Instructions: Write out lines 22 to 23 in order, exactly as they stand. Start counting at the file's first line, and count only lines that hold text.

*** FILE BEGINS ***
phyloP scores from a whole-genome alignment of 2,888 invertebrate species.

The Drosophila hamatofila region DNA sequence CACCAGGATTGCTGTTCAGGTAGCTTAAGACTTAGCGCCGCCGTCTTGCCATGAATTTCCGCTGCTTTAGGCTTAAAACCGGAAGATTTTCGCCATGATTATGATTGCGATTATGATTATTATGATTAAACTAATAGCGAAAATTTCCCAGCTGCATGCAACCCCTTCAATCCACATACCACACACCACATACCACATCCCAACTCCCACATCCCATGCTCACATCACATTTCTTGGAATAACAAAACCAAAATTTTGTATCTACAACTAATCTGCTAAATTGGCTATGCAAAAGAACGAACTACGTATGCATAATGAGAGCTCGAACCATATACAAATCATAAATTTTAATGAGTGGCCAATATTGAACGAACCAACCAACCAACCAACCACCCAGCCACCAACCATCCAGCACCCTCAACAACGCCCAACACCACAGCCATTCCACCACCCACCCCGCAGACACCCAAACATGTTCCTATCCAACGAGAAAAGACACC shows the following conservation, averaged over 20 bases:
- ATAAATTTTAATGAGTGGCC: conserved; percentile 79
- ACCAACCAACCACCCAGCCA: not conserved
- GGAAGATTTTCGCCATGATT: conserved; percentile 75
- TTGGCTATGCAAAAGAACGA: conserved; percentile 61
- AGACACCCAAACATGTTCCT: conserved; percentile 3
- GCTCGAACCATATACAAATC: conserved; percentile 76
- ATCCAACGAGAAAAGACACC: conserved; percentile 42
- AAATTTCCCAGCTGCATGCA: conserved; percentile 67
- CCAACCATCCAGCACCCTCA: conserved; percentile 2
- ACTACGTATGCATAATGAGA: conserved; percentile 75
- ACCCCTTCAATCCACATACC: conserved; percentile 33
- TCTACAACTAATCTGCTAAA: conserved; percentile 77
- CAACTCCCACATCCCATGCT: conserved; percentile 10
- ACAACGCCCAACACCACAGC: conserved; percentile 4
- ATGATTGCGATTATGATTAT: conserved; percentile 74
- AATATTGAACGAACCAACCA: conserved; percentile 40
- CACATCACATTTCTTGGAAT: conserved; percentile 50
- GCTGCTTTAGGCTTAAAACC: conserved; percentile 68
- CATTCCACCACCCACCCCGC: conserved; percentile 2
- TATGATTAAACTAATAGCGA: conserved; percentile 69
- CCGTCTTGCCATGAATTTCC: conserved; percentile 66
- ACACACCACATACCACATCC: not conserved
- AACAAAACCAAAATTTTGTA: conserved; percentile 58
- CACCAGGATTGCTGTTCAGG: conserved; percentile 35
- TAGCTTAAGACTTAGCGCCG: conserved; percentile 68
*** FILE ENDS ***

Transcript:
- TATGATTAAACTAATAGCGA: conserved; percentile 69
- CCGTCTTGCCATGAATTTCC: conserved; percentile 66